The story of the U. of Chicago graduate student who became Hayek’s English language re-write man:
While studying the works of people like Mill, de Tocqueville, and Joyce under Hayek and other leading thinkers and scholars of the era, [Edwin McClellan] realized it was time for him to choose a subject for his dissertation. After thinking about it for a while, he decided he wanted to tackle some of the problems of human existence through an analysis of the work of his favorite author, Soseki Natsume. The problem was that at the time Soseki was virtually unknown in the West. Not even his most famous works had appeared in respectable English translations. So McClellan decided to translate his favorite novel of all, Kokoro, himself. He was eager for his two mentors to read it; that, he thought, would be the easiest and fastest way to explain what sort of thinker he wanted to focus on for his dissertation.
McClellan completed the translation and submitted it to Hayek. When Hayek talked to him about it a week later, he was visibly excited, telling McClellan he had been “profoundly moved.” It was clear the story had left a deep impression.
Hayek urged McClellan to write his doctoral dissertation on Soseki. He was clearly fascinated by this unknown writer from an unknown society whose work had made such an impression on him …
Every Wednesday Hayek taught a seminar where McClellan and other students and researchers engaged in free, wide-ranging discussions covering not only philosophy, religion, and history but human knowledge in general. Hayek was joined by people like Enrico Fermi, the Nobel Prize–winning physicist who had played a key role in the development of the hydrogen bomb through the Manhattan Project; sociologist David Riesman, author of The Lonely Crowd; and David Greene, the unique Irish-born scholar and translator of ancient Greek, who in addition to teaching also made a living as a farmer.
Tossed into this extraordinary intellectual crucible, McClellan’s translation of Kokoro managed to make a profound impression on the giant who stood at the very center of it all, Friedrich Hayek. What exactly was it that Hayek found so moving? McClellan, now past 80, says he no longer remembers their conversation in any detail. He only recalls thinking that Hayek was even more impressed by the story than he, who knew Japanese and had read Soseki from an early age.
It seems to me that Hayek’s reaction is easier to understand in the context of events that were transpiring in his personal life at the time.
Having immigrated to London in the 1930s, Hayek had been at the center of a great debate with Maynard Keynes at the University of London and had become completely acclimatized to life in England. His decision nevertheless to move to the United States was closely connected with his divorce from his wife Hella, whom he had married at a young age, and his subsequent remarriage to his cousin and first love, Helene.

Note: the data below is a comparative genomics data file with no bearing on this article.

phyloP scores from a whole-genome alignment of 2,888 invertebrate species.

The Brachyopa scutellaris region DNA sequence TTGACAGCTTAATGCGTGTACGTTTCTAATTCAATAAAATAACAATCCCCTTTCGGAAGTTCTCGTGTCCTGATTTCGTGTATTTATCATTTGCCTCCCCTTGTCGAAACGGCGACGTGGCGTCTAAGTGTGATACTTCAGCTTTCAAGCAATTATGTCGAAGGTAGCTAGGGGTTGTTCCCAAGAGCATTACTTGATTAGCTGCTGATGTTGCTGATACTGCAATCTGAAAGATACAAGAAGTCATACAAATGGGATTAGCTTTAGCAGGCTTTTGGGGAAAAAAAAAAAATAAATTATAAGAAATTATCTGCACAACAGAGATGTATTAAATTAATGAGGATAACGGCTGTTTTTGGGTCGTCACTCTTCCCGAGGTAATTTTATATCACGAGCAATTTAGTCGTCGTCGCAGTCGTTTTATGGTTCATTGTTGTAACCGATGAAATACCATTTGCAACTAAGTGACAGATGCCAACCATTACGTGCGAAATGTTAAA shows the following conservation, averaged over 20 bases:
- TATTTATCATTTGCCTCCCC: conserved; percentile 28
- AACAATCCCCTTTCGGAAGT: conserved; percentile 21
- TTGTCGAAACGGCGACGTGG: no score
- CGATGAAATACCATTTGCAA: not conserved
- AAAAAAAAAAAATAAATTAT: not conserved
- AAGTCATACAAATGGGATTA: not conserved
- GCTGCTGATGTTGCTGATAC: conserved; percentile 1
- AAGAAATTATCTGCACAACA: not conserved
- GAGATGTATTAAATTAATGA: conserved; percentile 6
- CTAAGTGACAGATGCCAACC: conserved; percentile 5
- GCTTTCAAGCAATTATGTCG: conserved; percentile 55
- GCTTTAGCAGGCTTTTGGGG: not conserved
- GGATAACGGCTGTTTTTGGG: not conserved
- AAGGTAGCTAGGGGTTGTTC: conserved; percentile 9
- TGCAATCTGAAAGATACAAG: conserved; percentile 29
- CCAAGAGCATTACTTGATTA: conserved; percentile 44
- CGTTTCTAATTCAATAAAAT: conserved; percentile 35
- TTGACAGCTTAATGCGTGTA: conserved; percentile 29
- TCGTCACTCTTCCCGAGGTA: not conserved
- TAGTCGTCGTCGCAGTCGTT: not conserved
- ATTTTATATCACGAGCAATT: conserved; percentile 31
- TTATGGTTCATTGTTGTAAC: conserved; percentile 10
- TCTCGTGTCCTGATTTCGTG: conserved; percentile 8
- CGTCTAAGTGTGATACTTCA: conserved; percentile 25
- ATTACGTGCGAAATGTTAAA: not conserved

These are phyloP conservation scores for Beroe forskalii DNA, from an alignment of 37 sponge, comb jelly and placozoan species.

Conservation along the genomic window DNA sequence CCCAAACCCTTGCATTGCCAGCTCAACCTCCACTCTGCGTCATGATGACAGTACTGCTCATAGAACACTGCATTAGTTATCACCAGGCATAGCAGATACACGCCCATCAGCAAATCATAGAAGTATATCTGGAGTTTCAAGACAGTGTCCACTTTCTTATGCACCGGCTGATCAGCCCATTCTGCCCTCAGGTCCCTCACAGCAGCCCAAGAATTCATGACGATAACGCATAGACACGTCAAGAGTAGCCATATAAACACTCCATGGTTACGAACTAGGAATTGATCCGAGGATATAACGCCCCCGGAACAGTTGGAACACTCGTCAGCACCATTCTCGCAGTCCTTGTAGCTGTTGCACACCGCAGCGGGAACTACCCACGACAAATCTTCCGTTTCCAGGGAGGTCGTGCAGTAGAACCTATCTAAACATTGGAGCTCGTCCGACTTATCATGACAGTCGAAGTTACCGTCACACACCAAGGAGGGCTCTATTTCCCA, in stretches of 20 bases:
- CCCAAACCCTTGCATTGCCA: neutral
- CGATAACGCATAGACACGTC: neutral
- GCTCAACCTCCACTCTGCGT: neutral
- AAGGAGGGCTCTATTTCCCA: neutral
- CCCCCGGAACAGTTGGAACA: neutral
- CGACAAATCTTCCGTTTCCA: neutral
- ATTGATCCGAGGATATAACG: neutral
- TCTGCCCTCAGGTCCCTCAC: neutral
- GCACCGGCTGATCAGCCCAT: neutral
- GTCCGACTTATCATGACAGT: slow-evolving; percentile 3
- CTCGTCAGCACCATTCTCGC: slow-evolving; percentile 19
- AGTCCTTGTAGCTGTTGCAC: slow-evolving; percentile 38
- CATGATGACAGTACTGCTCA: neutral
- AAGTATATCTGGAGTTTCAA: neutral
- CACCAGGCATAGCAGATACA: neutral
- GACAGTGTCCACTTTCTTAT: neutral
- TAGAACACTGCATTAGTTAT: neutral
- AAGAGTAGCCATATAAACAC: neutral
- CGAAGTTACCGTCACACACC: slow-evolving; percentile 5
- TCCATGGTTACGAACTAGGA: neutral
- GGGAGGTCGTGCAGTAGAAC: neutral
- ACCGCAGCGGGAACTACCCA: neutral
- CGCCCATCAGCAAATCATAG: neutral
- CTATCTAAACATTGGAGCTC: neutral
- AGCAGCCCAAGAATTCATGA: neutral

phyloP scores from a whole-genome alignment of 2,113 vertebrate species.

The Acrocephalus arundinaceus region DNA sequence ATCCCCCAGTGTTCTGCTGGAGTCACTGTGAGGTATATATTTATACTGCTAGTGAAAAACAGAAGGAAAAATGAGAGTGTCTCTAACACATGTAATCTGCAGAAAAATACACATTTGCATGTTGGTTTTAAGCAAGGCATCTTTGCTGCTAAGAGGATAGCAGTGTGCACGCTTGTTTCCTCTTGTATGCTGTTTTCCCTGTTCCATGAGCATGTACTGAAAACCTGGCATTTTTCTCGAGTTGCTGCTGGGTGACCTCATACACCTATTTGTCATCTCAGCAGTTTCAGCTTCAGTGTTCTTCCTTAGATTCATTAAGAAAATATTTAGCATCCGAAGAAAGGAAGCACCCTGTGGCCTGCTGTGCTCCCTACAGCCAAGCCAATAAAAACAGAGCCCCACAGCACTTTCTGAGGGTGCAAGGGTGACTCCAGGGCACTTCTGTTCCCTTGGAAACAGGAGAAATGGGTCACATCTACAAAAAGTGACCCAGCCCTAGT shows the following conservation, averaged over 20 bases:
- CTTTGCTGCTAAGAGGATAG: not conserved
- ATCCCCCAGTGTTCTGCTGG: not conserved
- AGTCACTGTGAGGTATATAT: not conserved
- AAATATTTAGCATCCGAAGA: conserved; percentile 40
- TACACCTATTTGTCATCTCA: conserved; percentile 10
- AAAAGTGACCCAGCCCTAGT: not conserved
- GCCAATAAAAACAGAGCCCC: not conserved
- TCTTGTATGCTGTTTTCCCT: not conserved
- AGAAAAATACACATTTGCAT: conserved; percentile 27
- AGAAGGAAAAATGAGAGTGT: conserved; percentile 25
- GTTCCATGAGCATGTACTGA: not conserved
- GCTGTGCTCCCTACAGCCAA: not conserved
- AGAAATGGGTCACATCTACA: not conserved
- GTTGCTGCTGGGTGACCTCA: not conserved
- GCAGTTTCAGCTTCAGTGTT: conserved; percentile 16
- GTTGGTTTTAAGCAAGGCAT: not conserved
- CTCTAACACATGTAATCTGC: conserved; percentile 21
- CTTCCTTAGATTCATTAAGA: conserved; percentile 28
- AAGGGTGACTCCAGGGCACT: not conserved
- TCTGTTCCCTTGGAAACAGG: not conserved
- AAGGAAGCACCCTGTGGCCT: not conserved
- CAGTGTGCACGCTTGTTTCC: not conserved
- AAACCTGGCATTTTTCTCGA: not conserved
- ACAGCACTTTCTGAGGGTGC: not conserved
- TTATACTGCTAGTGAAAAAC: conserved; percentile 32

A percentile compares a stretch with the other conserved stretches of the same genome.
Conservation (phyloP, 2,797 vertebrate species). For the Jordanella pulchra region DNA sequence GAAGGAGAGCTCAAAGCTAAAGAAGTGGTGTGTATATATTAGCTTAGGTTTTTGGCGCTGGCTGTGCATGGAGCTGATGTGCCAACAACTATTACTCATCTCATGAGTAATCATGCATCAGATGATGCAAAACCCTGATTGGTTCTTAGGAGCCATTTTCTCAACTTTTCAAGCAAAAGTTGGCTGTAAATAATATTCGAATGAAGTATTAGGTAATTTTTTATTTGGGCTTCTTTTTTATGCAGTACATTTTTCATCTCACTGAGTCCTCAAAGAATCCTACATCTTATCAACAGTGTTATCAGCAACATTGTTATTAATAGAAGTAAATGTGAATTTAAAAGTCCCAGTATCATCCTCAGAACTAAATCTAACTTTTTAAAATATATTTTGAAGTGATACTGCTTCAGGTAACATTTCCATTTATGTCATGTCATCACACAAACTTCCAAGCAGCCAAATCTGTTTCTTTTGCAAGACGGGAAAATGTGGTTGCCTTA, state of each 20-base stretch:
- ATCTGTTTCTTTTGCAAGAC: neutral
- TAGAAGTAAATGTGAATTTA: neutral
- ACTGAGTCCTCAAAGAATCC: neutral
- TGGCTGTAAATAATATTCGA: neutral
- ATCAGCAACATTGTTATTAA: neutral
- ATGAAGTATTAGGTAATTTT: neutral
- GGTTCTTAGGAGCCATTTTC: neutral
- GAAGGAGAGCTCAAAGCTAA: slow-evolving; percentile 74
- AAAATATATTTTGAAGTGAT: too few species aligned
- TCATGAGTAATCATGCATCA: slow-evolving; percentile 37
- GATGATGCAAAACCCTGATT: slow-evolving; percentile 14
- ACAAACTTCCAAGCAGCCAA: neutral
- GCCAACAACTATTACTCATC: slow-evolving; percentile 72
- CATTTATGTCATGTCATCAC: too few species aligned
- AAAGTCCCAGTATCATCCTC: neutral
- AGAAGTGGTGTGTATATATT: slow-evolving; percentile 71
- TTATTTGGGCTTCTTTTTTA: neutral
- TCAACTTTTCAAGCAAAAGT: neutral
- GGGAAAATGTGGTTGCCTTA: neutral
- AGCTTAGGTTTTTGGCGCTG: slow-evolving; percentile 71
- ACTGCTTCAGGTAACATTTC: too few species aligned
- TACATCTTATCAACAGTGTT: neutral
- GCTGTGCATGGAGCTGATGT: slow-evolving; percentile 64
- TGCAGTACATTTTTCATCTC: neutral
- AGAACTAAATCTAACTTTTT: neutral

Hayek and Helene had been childhood friends and then sweethearts for many years, but a miscommunication had led Helene to marry another. Hayek resigned himself to marrying Hella, who resembled Helene, and the two of them built a family. Hayek and Helene never forgot one another, however, and they maintained a secret correspondence. After Hayek immigrated to England, the two began to think seriously about divorcing their spouses and getting married, but with the outbreak of the war in 1939, they lost touch with one another. When Hayek returned to Vienna from London in 1946 to check on relatives who had remained there during World War II, the two were reunited and decided to put their plans into action. In 1949 Hayek forced Hella to accept a divorce and married Helene in Vienna.
Hayek’s friends and acquaintances in London—including his closest friend and University of London colleague, economist Lionel Robbins—were angered over the high-handed way Hayek had divorced and remarried, and sided with Hella. To secure the income he needed to start a new life with Helene even while providing Hella and their children with child support, Hayek had been making plans to take a position at the University of Chicago. After he pushed through the divorce, the indignation of his friends at the University of London was such that he felt obliged to flee to America like a refugee.
In Kokoro, the character known as Sensei feels condemned to live a life suffused by a “black light” after he steals and marries his best friend’s sweetheart Ojosan, precipitating the friend’s suicide. Reading Kokoro for the first time a few years after his own divorce and remarriage, might not Hayek have identified with Sensei in some way?
Yet it seems likely that Hayek perceived something in Soseki beyond the superficial similarity between his own experience and the protagonist’s. Although often viewed as the standard-bearer of free-market laissez-faire economics, Hayek himself, in pursuing freedom to its logical extreme, came face to face with the bankruptcy of modern rationalism. It seems plausible that Hayek’s own struggle with the modern predisposed him to respond to Soseki’s portrayal of Japan’s lonely urban intellectuals and their own struggles with the modern age.
From F. A. Hayek, “Acknowledgements and Notes” in The Constitution of Liberty, p. 416:
In the final states of the preparation of the book I have had the invaluable benefit of the assistance of Mr. Edwin McClellan. It is mainly due to his and (I understand) Mrs. McClellan’s sympathetic efforts to straighten out my involved sentences if the book is more readable than I could ever have made it.
Read McClellan’s forward to Koroko here.